NEW YORK – F. Scott Fitzgerald once declared that there were no second acts in American lives. One wonders what he would have made of one former Sweathog.
In more than 25 years, John Travolta has gone from disco cool to seriously uncool, from hit-man chic to sci-fi cheese. He's had more booms and busts than a week on the Nasdaq.
"The Fitzgerald line is so negated by our time," says film producer Joel Silver, whose credits include the Lethal Weapon, Predator, The Matrix and Die Hard series. "We're looking at people with fifth and sixth acts. John is one of those."
And that's fine by John.
"Look, if I'm one of the few people that are ever looked at as having a career with acts or various comebacks, it denotes a more exciting career. I really wouldn't trade mine for anybody's," Travolta says. "I'm healthy enough and aware enough to appreciate that it's unusual."
Last year, he lost with Lucky Numbers and then crashed with Battlefield Earth, which tied the record for the most Golden Raspberry Awards. (It got seven Razzies — for worst movie, actor, screen couple, supporting actor, supporting actress, director and screenplay.)
This month, he returns with Swordfish, a high-tech thriller in which he stars as a cool megalomanic who enlists a computer hacker to steal massive amounts of federal money.
Travolta, who despite last year's flops is still getting about $20 million for this film, was offered either the bad-guy or the good-guy role. He chose the bad. (The good went to Hugh Jackman.)
Does Travolta need Swordfish to score big? And if it's a success, will it be spun into another comeback tale?
No. And yes, maybe, he says.
"There's never a time out that I don't feel that there's some potential spin."
Travolta's been dealing with it ever since Act I, when he strutted though the TV series Welcome Back, Kotter and films Saturday Night Fever, Grease and Urban Cowboy.
With his cleft chin and machismo, he became the It Boy of the early 1980s. As if to cap his accession, Britain's Princess Diana requested a dance during a visit to the United States.
Act II brought Staying Alive, Perfect, The Dumb Waiter and finally the lucrative but humiliating Look Who's Talking trilogy.
Then maverick director Quentin Tarantino, who had long idolized Travolta, offered him the role of the hip, hamburger-munching killer in Pulp Fiction. The film won the actor an Academy Award nomination — and a media characterization of a comeback.
"I didn't welcome the spin at first and then Quentin Tarantino said, 'They're excited, John! They want you to have this as a comeback. So go with it. Stop fighting it,"' says Travolta. "And I dropped it."
When Act III got into high gear, it seemed Travolta could do no wrong: Get Shorty, Broken Arrow, Face/Off, Phenomenon and Michael were all greeted warmly by fans.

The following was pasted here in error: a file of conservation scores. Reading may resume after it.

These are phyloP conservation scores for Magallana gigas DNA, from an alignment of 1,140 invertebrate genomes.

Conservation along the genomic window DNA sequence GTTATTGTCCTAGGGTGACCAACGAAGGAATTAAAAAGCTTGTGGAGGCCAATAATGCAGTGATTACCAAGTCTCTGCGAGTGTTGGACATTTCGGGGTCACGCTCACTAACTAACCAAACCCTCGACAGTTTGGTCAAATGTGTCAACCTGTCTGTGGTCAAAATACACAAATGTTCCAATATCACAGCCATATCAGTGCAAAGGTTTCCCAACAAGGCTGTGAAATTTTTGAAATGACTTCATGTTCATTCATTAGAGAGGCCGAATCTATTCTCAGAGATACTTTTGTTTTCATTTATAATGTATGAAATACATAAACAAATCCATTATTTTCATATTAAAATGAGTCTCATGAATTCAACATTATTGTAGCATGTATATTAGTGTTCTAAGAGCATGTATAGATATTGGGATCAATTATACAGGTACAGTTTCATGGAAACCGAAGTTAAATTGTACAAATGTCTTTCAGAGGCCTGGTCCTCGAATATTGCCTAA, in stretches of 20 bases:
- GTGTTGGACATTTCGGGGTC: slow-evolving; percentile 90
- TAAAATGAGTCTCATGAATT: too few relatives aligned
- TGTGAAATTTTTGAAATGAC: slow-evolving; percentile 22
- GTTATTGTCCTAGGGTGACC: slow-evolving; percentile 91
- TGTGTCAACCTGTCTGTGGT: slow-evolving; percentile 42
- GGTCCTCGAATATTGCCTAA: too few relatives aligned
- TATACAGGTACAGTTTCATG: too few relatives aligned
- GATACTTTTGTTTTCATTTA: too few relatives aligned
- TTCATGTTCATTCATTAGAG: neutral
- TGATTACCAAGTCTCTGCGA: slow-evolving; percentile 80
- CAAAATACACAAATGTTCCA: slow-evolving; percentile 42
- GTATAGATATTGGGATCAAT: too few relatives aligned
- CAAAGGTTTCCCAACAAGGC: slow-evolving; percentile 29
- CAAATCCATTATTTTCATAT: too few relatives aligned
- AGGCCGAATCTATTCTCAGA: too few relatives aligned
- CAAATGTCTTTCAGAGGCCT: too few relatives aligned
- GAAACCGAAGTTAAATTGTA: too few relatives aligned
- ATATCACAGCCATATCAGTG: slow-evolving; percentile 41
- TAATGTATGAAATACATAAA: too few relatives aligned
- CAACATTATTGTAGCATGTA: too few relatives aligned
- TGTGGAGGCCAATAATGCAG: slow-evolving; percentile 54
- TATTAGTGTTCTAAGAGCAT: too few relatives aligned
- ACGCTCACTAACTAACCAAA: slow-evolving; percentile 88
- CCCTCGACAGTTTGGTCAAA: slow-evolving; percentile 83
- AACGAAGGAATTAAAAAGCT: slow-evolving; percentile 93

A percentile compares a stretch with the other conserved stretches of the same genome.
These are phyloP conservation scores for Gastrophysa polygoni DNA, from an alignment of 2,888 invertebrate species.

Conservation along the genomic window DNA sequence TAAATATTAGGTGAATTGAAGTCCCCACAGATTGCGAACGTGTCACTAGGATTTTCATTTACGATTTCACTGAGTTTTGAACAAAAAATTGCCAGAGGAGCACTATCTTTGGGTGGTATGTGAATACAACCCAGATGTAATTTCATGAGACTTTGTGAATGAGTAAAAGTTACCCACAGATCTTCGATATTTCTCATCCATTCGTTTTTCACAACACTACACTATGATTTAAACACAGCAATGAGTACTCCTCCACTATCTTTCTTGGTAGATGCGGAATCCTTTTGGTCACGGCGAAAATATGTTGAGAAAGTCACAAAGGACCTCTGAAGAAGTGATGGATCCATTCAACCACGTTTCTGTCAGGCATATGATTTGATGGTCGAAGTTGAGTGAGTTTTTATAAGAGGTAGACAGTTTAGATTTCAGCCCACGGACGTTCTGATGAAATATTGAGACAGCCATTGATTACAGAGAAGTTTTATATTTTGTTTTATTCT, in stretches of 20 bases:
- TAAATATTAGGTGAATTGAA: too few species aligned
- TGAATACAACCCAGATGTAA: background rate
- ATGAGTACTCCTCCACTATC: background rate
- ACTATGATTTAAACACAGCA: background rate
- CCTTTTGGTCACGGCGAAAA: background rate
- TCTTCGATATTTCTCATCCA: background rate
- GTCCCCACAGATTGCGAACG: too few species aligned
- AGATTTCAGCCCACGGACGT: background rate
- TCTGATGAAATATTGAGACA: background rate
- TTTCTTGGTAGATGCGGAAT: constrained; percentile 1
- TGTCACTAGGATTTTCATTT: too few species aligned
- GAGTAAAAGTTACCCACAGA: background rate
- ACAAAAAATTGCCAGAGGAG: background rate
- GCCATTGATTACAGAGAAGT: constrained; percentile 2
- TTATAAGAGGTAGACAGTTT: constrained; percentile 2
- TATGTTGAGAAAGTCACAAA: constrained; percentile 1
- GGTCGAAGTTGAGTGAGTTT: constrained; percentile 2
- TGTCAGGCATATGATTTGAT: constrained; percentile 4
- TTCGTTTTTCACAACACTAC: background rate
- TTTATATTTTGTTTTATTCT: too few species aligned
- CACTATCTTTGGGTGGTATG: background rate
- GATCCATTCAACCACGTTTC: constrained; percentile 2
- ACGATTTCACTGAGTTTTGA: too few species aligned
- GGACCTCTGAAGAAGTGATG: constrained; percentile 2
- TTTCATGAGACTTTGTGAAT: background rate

"It has something to do with growing up on the screen and it's also about losing and getting it back. I think people are moved by that — they wanted to see him again,'" Silver says.
A gradual descent seemed to begin in 1998 with Mad City, Primary Colors, The Thin Red Line, A Civil Action and The General's Daughter all getting mixed reviews.
Then came Battlefield Earth.
Travolta produced and starred as a leather-clad giant alien with dreadlocks and huge hands in the screen adaptation of Church of Scientology founder L. Ron Hubbard's novel.
Big stars have always delivered at least one colossal turkey. Sylvester Stallone's was Judge Dredd and Kevin Costner gave us Waterworld. But Travolta won't back down.
Though even Silver calls it "goofy," "ludicrous" and "a giant error in judgment," Travolta insists the film is "nearing the $100 million mark'' thanks to its ancillary deals — video, overseas sales, merchandizing.
"Look, to this day he doesn't know how silly the movie is," Silver says.
Part of Travolta's desire to make Battlefield Earth was his allegiance to Scientology, the church he credits with keeping him sane at the pinnacle of Act I.
"I became what was so-called the biggest star in the world during the height of the cocaine era. The height! I didn't know anybody who wasn't on it,'' he says. "OK, maybe I knew one other person ..."
Scientology, he says, stopped him from snorting his way through Act II. "To survive that was extraordinary — to watch every single person you knew just go down the (bleeping) tubes.''
Travolta now finds irony in the sympathy extended to actors who bounce between rehab and jail. None, he says, was offered him — and he suspects it's because of his religion.
"You're not given credit for taking care of yourself and not going down the tubes, but you are given credit for when you do go down the tubes. I think that's an issue.''
Ultimately, the 47-year-old actor says he'll forge ahead, through the spin and unfolding acts of his career.
"I mostly enjoy the people,'' he says when asked what he likes most of being a star.
"If you told me 25 years ago that one day at my house I would have Marlon Brando and Barbra Streisand and Tom Hanks sitting around — that was my dinner company — c'mon!" he says.
"These are things a great life are made up of."